Cerda, John Lewis

, a Spanish Jesuit, and native of Toledo, who entered among the Jesuits in 1574, was a man of great learning, and, as his brethren have represented him, of as great simplicity and candour. He distinguished himself by several productions; and the fame of his parts and learning was so great, that Urban VIII. is said to have had his picture in his cabinet; and, when that pope sent his nephew cardinal Barberini ambassador into Spain, it was part of his business to pay Cerda a visit, and to assure him of the pope’s esteem. Cerda’s “Commentaries upon Virgil,Paris, 1624 1641, 3 vols. fol. contain many useful and learned remarks, buried, however, in a multitude of what are superfluous and trifling. Baillet says, there are some good things in them, and some very moderate. His Commentaries upon the works of “Tertullian,” begun in 2 vols. but not finished, have not been so much esteemed; Dupin says, they are long and tedious, full of digressions and explications of passages which are too clear to need any explaining. There is also of Cerda’s a volume of “Adversaria Sacra,” printed in folio at Lyons, in 1626. He died in 1643, aged above 80. 2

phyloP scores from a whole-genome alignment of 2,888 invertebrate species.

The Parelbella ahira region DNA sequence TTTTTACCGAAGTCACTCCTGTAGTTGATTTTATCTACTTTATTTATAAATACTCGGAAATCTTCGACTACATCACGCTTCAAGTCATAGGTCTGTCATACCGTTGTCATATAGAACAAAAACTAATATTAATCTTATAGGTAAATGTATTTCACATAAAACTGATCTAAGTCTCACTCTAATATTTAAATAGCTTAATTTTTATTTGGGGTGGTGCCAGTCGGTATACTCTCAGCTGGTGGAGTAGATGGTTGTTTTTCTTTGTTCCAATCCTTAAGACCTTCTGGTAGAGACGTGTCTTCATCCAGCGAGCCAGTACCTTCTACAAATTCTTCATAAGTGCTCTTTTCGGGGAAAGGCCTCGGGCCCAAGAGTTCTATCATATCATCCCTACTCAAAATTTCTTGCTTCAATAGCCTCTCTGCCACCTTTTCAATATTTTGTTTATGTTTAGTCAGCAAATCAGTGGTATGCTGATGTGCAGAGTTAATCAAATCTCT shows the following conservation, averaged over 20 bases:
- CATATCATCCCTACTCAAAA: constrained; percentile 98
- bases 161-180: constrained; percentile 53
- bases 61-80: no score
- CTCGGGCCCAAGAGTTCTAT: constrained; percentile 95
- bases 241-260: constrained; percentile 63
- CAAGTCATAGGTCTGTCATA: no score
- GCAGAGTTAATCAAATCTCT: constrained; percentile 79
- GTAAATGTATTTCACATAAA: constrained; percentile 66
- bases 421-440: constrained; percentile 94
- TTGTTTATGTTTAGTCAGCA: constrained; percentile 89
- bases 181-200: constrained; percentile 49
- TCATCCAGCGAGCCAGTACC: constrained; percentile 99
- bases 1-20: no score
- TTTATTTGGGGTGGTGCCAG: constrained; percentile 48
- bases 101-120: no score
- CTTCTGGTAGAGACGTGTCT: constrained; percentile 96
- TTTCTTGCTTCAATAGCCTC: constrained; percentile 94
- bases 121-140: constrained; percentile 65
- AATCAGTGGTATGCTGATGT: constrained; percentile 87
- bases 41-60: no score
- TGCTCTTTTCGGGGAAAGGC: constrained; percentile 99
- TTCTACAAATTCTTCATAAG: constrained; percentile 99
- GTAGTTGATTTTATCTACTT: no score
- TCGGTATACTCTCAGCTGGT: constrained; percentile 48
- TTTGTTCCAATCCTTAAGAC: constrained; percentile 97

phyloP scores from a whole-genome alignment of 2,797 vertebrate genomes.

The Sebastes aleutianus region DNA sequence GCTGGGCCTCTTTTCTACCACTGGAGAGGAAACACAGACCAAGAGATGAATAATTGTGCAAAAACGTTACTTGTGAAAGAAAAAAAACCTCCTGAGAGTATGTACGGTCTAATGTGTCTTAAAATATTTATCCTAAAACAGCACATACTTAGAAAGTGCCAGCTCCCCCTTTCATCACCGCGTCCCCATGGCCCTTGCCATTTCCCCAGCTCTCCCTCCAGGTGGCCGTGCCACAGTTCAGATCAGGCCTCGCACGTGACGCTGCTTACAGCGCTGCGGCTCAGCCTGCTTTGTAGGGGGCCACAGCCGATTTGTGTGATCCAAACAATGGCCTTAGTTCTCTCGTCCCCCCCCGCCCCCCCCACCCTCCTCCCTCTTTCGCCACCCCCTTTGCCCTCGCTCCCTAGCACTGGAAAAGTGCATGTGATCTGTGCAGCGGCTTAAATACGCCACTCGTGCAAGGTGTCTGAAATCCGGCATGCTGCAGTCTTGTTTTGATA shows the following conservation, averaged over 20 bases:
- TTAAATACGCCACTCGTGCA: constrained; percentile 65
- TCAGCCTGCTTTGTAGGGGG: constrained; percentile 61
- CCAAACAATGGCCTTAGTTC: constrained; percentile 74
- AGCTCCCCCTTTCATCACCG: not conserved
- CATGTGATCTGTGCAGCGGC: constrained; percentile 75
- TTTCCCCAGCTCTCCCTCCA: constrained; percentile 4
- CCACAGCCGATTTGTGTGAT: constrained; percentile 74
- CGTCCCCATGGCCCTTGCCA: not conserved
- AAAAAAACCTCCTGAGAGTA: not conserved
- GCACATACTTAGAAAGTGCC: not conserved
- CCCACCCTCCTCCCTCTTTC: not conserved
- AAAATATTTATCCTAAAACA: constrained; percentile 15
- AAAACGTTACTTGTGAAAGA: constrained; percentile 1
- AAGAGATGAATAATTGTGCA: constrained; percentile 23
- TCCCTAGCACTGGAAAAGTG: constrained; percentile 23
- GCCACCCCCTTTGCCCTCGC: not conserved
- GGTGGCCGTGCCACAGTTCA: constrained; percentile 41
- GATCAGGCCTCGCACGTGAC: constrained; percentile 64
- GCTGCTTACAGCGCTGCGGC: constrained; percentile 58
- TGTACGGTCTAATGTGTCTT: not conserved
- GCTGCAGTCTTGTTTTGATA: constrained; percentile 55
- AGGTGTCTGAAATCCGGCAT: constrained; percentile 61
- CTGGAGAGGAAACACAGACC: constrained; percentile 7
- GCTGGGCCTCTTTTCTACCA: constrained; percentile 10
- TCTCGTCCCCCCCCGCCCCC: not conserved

2

Moreri. Dupin.